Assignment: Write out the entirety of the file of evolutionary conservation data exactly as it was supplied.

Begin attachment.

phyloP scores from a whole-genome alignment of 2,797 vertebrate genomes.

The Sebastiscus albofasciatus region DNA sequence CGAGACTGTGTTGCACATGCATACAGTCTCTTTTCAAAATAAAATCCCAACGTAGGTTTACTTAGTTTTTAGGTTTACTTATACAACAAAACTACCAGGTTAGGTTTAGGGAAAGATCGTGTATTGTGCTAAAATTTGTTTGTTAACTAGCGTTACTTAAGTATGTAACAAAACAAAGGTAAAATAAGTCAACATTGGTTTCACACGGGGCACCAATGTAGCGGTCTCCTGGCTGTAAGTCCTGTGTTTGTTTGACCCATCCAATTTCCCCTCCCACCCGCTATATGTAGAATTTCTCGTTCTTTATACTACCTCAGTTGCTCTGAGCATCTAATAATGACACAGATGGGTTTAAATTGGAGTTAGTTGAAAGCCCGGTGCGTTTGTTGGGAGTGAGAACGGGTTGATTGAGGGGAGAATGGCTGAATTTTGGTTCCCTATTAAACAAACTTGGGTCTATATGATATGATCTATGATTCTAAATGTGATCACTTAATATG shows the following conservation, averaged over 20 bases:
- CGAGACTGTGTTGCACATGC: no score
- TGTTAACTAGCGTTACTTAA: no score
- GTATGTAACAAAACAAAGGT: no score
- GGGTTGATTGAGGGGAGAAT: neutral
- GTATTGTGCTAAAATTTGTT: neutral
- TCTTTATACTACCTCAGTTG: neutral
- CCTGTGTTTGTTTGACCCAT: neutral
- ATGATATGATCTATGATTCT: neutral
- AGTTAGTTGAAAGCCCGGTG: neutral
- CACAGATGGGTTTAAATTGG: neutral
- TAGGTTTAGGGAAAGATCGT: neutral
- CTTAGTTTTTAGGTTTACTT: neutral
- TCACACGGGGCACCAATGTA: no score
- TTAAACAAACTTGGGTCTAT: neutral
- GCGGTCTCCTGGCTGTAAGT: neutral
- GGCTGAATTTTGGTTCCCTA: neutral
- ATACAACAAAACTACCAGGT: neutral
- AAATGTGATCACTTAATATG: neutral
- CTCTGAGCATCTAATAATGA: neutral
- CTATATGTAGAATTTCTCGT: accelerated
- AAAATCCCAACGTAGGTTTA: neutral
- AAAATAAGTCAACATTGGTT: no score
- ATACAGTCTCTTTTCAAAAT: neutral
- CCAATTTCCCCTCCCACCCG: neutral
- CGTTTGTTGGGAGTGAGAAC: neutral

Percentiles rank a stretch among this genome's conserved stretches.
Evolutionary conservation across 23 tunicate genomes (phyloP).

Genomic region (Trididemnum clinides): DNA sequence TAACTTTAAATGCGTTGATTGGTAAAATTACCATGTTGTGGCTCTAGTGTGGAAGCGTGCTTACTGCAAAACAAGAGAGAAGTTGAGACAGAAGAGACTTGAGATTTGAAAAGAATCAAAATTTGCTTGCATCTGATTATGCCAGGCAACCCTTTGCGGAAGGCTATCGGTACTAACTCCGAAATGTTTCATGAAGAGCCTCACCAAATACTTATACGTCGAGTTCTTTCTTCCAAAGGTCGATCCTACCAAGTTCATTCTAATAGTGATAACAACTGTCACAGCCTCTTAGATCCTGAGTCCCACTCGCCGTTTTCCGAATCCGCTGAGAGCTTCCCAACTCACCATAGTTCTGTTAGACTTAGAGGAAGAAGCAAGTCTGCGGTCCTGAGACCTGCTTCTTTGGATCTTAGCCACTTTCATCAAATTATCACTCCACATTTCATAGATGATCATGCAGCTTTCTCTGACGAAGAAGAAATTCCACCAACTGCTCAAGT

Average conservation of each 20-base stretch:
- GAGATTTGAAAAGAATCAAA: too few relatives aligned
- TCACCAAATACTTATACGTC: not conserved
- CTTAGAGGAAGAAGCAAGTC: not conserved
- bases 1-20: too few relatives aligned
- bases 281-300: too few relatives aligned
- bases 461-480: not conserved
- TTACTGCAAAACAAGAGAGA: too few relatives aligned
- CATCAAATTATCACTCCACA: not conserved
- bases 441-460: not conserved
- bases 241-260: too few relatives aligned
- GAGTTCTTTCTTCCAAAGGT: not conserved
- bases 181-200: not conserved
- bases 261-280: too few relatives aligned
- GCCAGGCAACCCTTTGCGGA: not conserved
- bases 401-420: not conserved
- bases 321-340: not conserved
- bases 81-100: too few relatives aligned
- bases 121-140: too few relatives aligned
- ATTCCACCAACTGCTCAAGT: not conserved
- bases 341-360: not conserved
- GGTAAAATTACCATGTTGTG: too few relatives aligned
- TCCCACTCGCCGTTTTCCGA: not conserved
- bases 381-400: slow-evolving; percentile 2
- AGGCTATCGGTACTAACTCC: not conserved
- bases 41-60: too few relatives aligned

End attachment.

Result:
phyloP scores from a whole-genome alignment of 2,797 vertebrate genomes.

The Sebastiscus albofasciatus region DNA sequence CGAGACTGTGTTGCACATGCATACAGTCTCTTTTCAAAATAAAATCCCAACGTAGGTTTACTTAGTTTTTAGGTTTACTTATACAACAAAACTACCAGGTTAGGTTTAGGGAAAGATCGTGTATTGTGCTAAAATTTGTTTGTTAACTAGCGTTACTTAAGTATGTAACAAAACAAAGGTAAAATAAGTCAACATTGGTTTCACACGGGGCACCAATGTAGCGGTCTCCTGGCTGTAAGTCCTGTGTTTGTTTGACCCATCCAATTTCCCCTCCCACCCGCTATATGTAGAATTTCTCGTTCTTTATACTACCTCAGTTGCTCTGAGCATCTAATAATGACACAGATGGGTTTAAATTGGAGTTAGTTGAAAGCCCGGTGCGTTTGTTGGGAGTGAGAACGGGTTGATTGAGGGGAGAATGGCTGAATTTTGGTTCCCTATTAAACAAACTTGGGTCTATATGATATGATCTATGATTCTAAATGTGATCACTTAATATG shows the following conservation, averaged over 20 bases:
- CGAGACTGTGTTGCACATGC: no score
- TGTTAACTAGCGTTACTTAA: no score
- GTATGTAACAAAACAAAGGT: no score
- GGGTTGATTGAGGGGAGAAT: neutral
- GTATTGTGCTAAAATTTGTT: neutral
- TCTTTATACTACCTCAGTTG: neutral
- CCTGTGTTTGTTTGACCCAT: neutral
- ATGATATGATCTATGATTCT: neutral
- AGTTAGTTGAAAGCCCGGTG: neutral
- CACAGATGGGTTTAAATTGG: neutral
- TAGGTTTAGGGAAAGATCGT: neutral
- CTTAGTTTTTAGGTTTACTT: neutral
- TCACACGGGGCACCAATGTA: no score
- TTAAACAAACTTGGGTCTAT: neutral
- GCGGTCTCCTGGCTGTAAGT: neutral
- GGCTGAATTTTGGTTCCCTA: neutral
- ATACAACAAAACTACCAGGT: neutral
- AAATGTGATCACTTAATATG: neutral
- CTCTGAGCATCTAATAATGA: neutral
- CTATATGTAGAATTTCTCGT: accelerated
- AAAATCCCAACGTAGGTTTA: neutral
- AAAATAAGTCAACATTGGTT: no score
- ATACAGTCTCTTTTCAAAAT: neutral
- CCAATTTCCCCTCCCACCCG: neutral
- CGTTTGTTGGGAGTGAGAAC: neutral

Percentiles rank a stretch among this genome's conserved stretches.
Evolutionary conservation across 23 tunicate genomes (phyloP).

Genomic region (Trididemnum clinides): DNA sequence TAACTTTAAATGCGTTGATTGGTAAAATTACCATGTTGTGGCTCTAGTGTGGAAGCGTGCTTACTGCAAAACAAGAGAGAAGTTGAGACAGAAGAGACTTGAGATTTGAAAAGAATCAAAATTTGCTTGCATCTGATTATGCCAGGCAACCCTTTGCGGAAGGCTATCGGTACTAACTCCGAAATGTTTCATGAAGAGCCTCACCAAATACTTATACGTCGAGTTCTTTCTTCCAAAGGTCGATCCTACCAAGTTCATTCTAATAGTGATAACAACTGTCACAGCCTCTTAGATCCTGAGTCCCACTCGCCGTTTTCCGAATCCGCTGAGAGCTTCCCAACTCACCATAGTTCTGTTAGACTTAGAGGAAGAAGCAAGTCTGCGGTCCTGAGACCTGCTTCTTTGGATCTTAGCCACTTTCATCAAATTATCACTCCACATTTCATAGATGATCATGCAGCTTTCTCTGACGAAGAAGAAATTCCACCAACTGCTCAAGT

Average conservation of each 20-base stretch:
- GAGATTTGAAAAGAATCAAA: too few relatives aligned
- TCACCAAATACTTATACGTC: not conserved
- CTTAGAGGAAGAAGCAAGTC: not conserved
- bases 1-20: too few relatives aligned
- bases 281-300: too few relatives aligned
- bases 461-480: not conserved
- TTACTGCAAAACAAGAGAGA: too few relatives aligned
- CATCAAATTATCACTCCACA: not conserved
- bases 441-460: not conserved
- bases 241-260: too few relatives aligned
- GAGTTCTTTCTTCCAAAGGT: not conserved
- bases 181-200: not conserved
- bases 261-280: too few relatives aligned
- GCCAGGCAACCCTTTGCGGA: not conserved
- bases 401-420: not conserved
- bases 321-340: not conserved
- bases 81-100: too few relatives aligned
- bases 121-140: too few relatives aligned
- ATTCCACCAACTGCTCAAGT: not conserved
- bases 341-360: not conserved
- GGTAAAATTACCATGTTGTG: too few relatives aligned
- TCCCACTCGCCGTTTTCCGA: not conserved
- bases 381-400: slow-evolving; percentile 2
- AGGCTATCGGTACTAACTCC: not conserved
- bases 41-60: too few relatives aligned